No overtime is paid officers who escort Law during the regular work week, Burns said.

On March 9, a Saturday, officers received $1,261 in overtime to protect Law during a convention of lay archdiocesan leaders at the World Trade Center that focused on the scandal. ''We had quite a bit of intelligence about that event'' that prompted concern, she said.

Boston Archdiocese spokeswoman Donna M. Morrissey referred all questions about Law's security and its cost to Boston police. Burns said the department would not ask Law or the archdiocese to pay for the security because the city considers it the department's responsibility.

The cost records, provided to the Globe under the Freedom of Information Act, do not specifically indicate that all Sunday assignments were to protect Law, but Burns said she believes they were.

Law has been approached several times at the cathedral by people who wanted to argue with him or disparage him. The security officers have been spotted following certain parishioners as they approach him for Holy Communion.

Two officers arrested a man in March who walked up to the pulpit as Law was to begin his homily and said, ''I'm standing before you, Cardinal, and I'm taking my power back that your church stole from me.'' The man said he had been abused by a priest.

The plainclothes officers receiving overtime typically drive Law to and from the Cathedral of the Holy Cross on Sundays in department vehicles with tinted windows.

At least a dozen other officers from the department's special operations unit and detectives from the precinct nearest the cathedral also are deployed to watch the 50 to 60 protesters who usually demonstrate outside Holy Cross when Law is there.

Those officers are working normal shifts and are assigned to the cathedral by their superiors, Burns said.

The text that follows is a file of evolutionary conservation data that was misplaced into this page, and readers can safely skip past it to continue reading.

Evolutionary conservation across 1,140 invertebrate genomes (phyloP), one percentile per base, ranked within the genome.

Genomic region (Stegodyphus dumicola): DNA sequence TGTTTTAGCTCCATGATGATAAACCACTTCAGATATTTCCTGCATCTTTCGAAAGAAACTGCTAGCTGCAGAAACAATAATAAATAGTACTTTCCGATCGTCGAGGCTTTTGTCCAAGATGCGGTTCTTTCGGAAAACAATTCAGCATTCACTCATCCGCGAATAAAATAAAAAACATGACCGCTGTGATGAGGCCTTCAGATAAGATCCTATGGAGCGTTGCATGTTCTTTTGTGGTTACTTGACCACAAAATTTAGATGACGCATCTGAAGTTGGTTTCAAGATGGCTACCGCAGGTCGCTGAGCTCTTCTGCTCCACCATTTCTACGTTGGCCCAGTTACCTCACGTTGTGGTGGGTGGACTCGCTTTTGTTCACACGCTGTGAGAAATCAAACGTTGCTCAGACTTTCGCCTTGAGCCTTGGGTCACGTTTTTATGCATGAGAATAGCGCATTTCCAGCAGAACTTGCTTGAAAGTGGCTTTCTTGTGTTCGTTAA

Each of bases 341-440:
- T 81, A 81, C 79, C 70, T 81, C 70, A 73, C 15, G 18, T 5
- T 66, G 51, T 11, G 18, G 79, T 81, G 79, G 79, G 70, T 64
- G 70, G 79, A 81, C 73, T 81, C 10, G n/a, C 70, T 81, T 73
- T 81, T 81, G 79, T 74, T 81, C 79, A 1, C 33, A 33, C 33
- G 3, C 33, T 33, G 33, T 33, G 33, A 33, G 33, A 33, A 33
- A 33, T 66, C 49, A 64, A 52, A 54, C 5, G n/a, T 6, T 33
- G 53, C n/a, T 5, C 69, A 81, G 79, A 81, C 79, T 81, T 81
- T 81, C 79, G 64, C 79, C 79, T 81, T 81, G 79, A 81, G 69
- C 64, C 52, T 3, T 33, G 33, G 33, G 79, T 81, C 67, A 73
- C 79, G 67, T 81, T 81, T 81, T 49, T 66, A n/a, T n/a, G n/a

The union representing the department's superior officers filed a grievance recently regarding the overtime assignments to the commissioner's staff, arguing that district officers are entitled to the lucrative assignment.

The department rejected the grievance.

The union dropped the matter when it learned that Law was being given special dignitary protection, according to Tom Nolan, vice president of the Boston Police Superior Officers Federation.

The union also did not want to argue that ''this guy shouldn't be getting protection,'' Nolan said. ''At some point, on many levels, there are people who would look to do him harm. It's not beyond the realm of possibility that someone could hurt this man.''

Brendan Flynn, a detective, and plainclothes patrolmen Quion Riley and Richard Whalen have usually been assigned to protect Law. A typical overtime shift on Sundays nets the men between $201.18 and $282.78 each. But for 10 hours of work at the May convention, Flynn made $471.30, Riley $335.30, and Whalen $354.30.

Michael Rosenwald can be reached at

This story ran on page B1 of the Boston Globe on 8/23/2002.